Carbon and nitrogen removal in a granular bed baffled reactor

  • Muhammad Baloch

    Student thesis: Doctoral Thesis

    Abstract

    One of the primary concerns for the treatment of high strength carbonaceous wastewaters in anaerobic systems is to achieve an optimum growth environment for acidogenesis and methanogenesis. Such wastewaters with high nutrient levels could cause additional problems as anaerobic units are usually designed for the removal of organic matter. In addition, nitrate inhibition to methanogenesis in anaerobic environment could cause further problems during treatment. Therefore, a type of high rate anaerobic system is required which could accommodate nitrogen removal in addition to organic carbon removal, and comply with the increasingly stringent discharge standards adopted by environmental protection agencies worldwide. This research was carried out by developing a new reactor by using a bed of anaerobic granular sludge in an anaerobic baffled reactor, the granular bed baffled reactor (GRABBR). The aims of this study were to investigate the performance of GRABBR in terms of treatment efficiency for carbon and nitrogen removal, long term and shock load stability, occurrence and effectiveness of phase separation, characteristics of granular biomass in different phases, and to examine the physical, microbiological and kinetic parameters of biomass. A 10 litre GRABBR divided into five equal sized compartments was operated under mesophilic (35°C) conditions. The GRABBR system achieved high chemical oxygen demand removal, biomass retention and methane yield
    under various operational strategies, particularly at high organic loading rates (OLRs), with synthetic glucose and brewery wastewaters. Phase separation between acidogenesis and methanogenesis mainly occurred at high OLRs. The reactor configuration and microbial environment encouraged the acidogenic dominant zone to produce intermediate products suitable for the methanogenic dominant zone. Acidogenesis in the upstream compartments of GRABBR caused breaking and flotation of granular sludge, along with the formation of microbial mass identified as mainly Gram-negative Klebsiella pneumoniae, while downstream methanogenic compartments retained the original granular structure. The reactor was efficiently operated at high OLR with short hydraulic retention time (HRT) on a long-term basis. The system was capable of treating highly varying flow rates. Simultaneous denitrification and methane production was observed in GRABBR during nitrate addition in the acidogenic and methanogenic dominant zones. It is shown that the microbial arrangement in a layered granular structure, containing vast diversity of species with strong association of facultative and methanogenic populations, and phase separation characteristics of the GRABBR, brought about simultaneous denitrification and methane production. No noticeable ammonification was observed with glucose and brewery wastewaters during nitrate reduction. The simpler forms of carbon sources, like acetate and VFA, were found to be a more efficient substrate in terms of carbon and nitrate removal than glucose. The presence of simpler forms of substrate and higher concentrations of methanogenic granules exhibited higher nitrate and carbon removal rates in the methanogenic dominant zone than the acidogenic dominant zone of GRABBR. This study demonstrated that the combination of granular bed, compartmentalisation and plug flow in a single system could achieve ideal anaerobic configuration for wastewater treatment to accomplish carbon and nitrogen removal. The findings of this research suggest that the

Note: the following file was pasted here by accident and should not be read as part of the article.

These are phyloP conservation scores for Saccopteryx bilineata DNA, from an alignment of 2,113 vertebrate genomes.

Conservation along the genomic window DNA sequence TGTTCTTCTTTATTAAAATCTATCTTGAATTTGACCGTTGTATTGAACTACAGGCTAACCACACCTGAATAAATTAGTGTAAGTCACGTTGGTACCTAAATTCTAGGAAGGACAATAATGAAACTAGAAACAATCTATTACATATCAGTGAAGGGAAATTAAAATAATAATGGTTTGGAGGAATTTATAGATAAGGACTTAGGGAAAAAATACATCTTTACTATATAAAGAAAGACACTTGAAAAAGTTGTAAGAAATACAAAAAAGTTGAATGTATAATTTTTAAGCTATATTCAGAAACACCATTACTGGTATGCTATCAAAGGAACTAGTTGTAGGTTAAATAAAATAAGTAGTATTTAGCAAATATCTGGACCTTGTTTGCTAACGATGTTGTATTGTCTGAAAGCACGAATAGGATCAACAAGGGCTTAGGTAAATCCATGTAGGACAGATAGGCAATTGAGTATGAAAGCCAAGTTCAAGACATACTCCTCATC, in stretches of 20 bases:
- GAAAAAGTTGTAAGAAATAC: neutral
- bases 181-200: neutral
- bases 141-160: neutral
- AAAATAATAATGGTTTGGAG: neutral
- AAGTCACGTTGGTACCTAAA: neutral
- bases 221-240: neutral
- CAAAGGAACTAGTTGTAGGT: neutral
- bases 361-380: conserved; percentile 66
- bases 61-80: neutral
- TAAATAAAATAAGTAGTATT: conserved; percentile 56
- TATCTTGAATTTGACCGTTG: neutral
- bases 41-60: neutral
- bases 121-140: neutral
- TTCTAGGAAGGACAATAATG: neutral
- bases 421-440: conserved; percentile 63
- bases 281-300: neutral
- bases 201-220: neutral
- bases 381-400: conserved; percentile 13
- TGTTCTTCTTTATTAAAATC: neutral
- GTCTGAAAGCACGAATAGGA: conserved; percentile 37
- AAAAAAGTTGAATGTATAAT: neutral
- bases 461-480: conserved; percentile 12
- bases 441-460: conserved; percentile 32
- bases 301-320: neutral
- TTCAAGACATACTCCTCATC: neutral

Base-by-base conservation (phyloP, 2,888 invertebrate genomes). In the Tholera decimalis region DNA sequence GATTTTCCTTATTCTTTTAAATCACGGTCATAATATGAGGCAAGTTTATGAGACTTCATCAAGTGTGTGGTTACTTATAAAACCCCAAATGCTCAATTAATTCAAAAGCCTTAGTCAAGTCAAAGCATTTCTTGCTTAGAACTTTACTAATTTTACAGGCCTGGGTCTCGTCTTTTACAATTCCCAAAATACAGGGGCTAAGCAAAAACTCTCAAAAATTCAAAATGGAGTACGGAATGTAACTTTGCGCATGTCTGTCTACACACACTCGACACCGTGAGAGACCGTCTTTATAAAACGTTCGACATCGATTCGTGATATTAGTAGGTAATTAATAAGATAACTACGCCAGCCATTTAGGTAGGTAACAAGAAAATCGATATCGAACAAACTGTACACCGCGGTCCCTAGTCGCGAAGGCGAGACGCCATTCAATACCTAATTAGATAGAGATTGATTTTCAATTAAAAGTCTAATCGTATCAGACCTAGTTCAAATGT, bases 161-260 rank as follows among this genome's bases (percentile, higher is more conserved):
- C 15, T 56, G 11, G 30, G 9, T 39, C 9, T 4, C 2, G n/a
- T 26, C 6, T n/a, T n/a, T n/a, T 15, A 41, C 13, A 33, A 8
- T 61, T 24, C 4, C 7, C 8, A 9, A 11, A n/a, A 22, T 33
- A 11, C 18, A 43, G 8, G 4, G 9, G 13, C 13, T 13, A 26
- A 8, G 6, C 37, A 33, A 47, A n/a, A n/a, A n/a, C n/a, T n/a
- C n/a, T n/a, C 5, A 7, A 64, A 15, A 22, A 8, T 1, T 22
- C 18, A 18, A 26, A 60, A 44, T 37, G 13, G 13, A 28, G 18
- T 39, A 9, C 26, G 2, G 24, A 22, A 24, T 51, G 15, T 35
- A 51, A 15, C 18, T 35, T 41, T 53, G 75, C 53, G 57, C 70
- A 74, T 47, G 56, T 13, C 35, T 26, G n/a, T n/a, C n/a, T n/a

application of a GRABBR is suitable for the treatment of multiple pollutants of complex or high strength wastewaters, where each phase or compartment acts as a separate specialised treatment unit.
    Date of AwardFeb 2004
    LanguageEnglish
    SupervisorJoseph Akunna (Supervisor) & Phillip J. Collier (Supervisor)

    Cite this

    Carbon and nitrogen removal in a granular bed baffled reactor
    Baloch, M. (Author). Feb 2004

    Student thesis: Doctoral Thesis